It is not by accident that they were called the plague of the 20th century – they have become so common that they no longer cause any surprise in people who wear them. Talisman patterns can be found in newspapers, books and shops and lately on the walls of our buildings. What are these mysterious objects and why do they attract so much attention?
The words “amulet” and “talisman” come from Arabic: the former is derived from hamila(t) which means a pendant, while the latter comes from tilasm which has the same meaning. Amulets and talismans are often distinguished by the function they fulfill: with the former, the protective role is more important, consisting in warding off evil spirits and hostile powers, while with the latter an ability to ensure general happiness and luck in all kinds of endeavors dominates.
And so, a pendant in the shape of a heart stands for love, three circles are supposed to ensure peace, while Thor’s hammer is for striking people hostile to us. There are many “props” of this kind. They often bear the signs of the zodiac and other ornaments for a greater and more permanent magical strength …
Why are Christians not allowed to wear amulets and talismans?
Because it is against the word of God – the First Commandment: “I am the Lord your God, who brought you out of the land of Egypt, out of the house of slavery; you shall have no other gods before me. You shall not make for yourself an idol, whether in the form of anything that is in heaven above, or that is on the earth beneath, or that is in the water under the earth. You shall not bow down to them or worship them; for I the Lord your God am a jealous God, punishing children for the iniquity of parents, to the third and fourth generation of those who reject me, but showing steadfast love to the thousandth generation of those who love me and keep my commandments” (Deut 5:6-10).
It must be remembered that sporting objects meant to symbolize magic or suggest a connection to supernatural forces approaches the sphere of the occult. Magic and occultism, in turn, are not mere superstition, something of no consequence. For they are an appeal to demonic forces to influence the course of one’s life and that of one’s relatives for one’s own benefit. Although magic has various forms, its effect is always the same – distancing man from God, making him sin, and bringing about his spiritual death. Even if the intention is noble, and the amulet is to be a medium of good, it is a betrayal of the teaching of the Church:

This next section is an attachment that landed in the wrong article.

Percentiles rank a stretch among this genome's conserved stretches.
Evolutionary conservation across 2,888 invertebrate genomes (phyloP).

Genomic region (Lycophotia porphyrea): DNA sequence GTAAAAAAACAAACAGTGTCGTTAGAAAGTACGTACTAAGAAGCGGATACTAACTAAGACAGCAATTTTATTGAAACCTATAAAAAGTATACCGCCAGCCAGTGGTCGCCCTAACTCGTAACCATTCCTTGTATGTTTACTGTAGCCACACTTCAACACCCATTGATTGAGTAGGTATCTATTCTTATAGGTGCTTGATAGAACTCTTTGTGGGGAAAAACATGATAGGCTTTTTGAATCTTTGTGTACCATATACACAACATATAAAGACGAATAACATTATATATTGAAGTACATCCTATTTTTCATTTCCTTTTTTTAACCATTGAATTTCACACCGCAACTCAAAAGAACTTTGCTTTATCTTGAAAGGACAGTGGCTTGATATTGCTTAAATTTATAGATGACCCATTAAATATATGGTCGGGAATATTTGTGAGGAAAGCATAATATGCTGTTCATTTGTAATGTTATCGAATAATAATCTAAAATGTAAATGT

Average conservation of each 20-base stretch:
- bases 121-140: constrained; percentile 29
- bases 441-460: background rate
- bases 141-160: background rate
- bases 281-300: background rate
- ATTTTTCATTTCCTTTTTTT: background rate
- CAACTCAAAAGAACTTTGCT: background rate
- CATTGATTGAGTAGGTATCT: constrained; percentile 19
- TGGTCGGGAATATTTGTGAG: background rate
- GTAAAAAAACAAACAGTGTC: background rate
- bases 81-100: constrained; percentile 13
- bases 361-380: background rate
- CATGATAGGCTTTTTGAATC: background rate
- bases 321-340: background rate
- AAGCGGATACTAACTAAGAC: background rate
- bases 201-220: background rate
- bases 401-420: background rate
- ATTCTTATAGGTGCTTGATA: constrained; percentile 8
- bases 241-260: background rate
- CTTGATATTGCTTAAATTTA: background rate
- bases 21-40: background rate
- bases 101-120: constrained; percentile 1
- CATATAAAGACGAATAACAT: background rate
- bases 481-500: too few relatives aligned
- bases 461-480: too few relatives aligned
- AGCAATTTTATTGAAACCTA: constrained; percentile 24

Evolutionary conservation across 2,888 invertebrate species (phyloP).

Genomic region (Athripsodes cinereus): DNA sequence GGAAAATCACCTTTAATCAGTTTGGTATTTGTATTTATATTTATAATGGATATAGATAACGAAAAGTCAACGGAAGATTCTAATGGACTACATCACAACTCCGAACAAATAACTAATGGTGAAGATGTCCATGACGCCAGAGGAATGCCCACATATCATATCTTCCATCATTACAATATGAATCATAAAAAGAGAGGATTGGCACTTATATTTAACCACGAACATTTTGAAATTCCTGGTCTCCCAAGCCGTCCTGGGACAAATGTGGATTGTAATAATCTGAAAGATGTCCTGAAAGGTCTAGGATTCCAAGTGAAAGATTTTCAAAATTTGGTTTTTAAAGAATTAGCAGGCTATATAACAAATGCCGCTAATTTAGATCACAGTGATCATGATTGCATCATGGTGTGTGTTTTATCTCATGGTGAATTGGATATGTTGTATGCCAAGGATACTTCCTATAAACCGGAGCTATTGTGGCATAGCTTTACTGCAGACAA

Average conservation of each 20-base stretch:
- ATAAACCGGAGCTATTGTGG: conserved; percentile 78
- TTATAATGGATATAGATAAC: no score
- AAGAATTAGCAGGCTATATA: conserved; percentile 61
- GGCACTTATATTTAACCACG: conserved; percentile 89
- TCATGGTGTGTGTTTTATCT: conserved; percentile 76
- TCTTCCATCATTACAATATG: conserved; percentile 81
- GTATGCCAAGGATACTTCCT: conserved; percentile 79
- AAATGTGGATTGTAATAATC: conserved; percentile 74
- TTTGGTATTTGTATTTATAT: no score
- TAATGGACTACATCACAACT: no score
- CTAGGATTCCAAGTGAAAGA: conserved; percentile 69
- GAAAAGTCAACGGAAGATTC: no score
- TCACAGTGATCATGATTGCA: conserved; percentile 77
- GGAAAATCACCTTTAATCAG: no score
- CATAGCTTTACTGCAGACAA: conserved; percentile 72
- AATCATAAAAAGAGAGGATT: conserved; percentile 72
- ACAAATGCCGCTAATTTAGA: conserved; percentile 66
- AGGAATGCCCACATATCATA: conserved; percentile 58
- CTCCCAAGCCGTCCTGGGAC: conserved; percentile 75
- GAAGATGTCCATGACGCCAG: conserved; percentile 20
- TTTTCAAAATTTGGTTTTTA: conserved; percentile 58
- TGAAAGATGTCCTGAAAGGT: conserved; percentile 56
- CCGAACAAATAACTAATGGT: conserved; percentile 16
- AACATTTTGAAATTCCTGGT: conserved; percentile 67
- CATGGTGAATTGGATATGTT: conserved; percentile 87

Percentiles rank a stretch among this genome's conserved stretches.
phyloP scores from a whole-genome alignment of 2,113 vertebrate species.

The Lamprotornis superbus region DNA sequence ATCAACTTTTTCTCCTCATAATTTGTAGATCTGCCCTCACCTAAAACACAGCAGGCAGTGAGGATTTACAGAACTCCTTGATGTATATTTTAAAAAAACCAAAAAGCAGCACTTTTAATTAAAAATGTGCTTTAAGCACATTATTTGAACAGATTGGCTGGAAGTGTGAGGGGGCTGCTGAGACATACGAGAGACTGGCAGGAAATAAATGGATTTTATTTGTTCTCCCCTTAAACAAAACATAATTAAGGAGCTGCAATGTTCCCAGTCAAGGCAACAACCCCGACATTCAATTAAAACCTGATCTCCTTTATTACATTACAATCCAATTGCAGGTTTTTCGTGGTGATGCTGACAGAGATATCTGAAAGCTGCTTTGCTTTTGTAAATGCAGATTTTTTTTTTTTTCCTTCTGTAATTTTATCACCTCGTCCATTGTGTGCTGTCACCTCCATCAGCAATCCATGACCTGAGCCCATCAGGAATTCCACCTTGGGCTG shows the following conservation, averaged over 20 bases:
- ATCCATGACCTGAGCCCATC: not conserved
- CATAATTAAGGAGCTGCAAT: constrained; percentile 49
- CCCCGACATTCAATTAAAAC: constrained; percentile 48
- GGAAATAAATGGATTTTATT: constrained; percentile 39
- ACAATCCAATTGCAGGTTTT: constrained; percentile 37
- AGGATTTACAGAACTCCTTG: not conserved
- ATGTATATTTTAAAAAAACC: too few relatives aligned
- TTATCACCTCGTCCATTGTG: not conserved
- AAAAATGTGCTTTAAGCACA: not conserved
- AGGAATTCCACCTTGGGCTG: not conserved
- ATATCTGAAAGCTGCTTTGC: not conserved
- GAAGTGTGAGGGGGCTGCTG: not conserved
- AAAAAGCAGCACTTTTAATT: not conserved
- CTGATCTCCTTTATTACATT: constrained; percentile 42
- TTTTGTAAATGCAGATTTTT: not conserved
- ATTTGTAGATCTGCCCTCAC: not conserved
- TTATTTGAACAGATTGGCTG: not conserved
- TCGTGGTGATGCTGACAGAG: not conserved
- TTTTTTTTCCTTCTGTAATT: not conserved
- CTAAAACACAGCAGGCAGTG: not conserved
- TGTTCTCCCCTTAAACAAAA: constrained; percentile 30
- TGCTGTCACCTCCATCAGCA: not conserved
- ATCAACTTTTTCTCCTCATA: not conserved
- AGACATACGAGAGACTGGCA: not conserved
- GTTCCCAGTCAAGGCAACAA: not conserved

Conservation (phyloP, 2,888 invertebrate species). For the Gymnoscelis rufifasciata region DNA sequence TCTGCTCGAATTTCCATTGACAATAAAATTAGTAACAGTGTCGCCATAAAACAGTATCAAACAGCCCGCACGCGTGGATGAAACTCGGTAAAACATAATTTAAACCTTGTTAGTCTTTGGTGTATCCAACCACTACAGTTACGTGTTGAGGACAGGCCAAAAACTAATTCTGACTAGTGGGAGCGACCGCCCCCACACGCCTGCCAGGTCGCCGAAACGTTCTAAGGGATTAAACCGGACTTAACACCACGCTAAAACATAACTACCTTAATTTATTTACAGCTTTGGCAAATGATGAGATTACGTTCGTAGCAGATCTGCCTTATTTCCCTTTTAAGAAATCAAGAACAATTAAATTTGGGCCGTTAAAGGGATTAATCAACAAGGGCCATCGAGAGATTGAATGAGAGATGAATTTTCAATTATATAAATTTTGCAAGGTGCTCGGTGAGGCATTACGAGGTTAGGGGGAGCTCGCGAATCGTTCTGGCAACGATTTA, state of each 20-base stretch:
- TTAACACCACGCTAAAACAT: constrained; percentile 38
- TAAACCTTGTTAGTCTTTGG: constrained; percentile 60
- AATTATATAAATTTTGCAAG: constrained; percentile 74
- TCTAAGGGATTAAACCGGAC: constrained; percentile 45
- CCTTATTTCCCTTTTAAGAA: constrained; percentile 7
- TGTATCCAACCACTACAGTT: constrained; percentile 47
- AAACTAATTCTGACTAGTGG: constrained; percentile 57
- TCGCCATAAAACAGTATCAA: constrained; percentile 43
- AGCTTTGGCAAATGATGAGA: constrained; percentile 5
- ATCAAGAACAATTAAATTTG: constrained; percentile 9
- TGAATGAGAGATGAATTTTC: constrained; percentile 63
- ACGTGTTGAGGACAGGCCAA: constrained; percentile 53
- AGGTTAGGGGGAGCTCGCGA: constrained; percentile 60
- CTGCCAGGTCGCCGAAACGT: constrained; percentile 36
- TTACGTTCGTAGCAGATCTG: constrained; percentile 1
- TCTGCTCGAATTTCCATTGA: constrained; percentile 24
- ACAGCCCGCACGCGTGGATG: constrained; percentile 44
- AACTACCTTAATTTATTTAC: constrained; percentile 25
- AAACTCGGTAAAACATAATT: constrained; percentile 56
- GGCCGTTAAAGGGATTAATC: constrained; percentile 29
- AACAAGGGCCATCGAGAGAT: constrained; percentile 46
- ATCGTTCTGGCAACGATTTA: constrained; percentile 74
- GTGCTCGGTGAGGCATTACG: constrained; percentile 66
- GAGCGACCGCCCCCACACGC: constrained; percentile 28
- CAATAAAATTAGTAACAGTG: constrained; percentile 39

“All practices of magic or sorcery, by which one attempts to tame occult powers, so as to place them at one’s service and have a supernatural power over others – even if this were for the sake of restoring their health – are gravely contrary to the virtue of religion. These practices are even more to be condemned when accompanied by the intention of harming someone, or when they have recourse to the intervention of demons. Wearing charms is also reprehensible. Spiritism often implies divination or magical practices; the Church for her part warns the faithful against it. Recourse to so-called traditional cures does not justify either the invocation of evil powers or the exploitation of another’s credulity” (CCC 2117).
Why do people turn to amulets?
There are two reasons: esthetic and intentional. The first one may consist in a simple wish to wear an original ornament. In the latter case, however, the meaning symbolized by the ornament is known and is thus consciously accepted. It is rather common knowledge what the reason for such conscious choice is: a man usually wants such attributes of happiness that the world can offer. These are wealth, power, wellbeing, pleasure or recognition. They make a man foster an illusion about finding the road to full satisfaction and permanent happiness on this earth beyond one God. Hence, people detached from godly values look for good and happiness in illusions insidiously offered to them by all kinds of charlatans promising paradise, beauty, fame and love according to the words of the Scriptures: “To you I will give their glory and all this authority; for it has been given over to me, and I give it to anyone I please. If you, then, will worship me, it will all be yours” (Luke 4:6-8). The Scriptures warn against bowing down to Satan who promises riches on this earth and right away, too.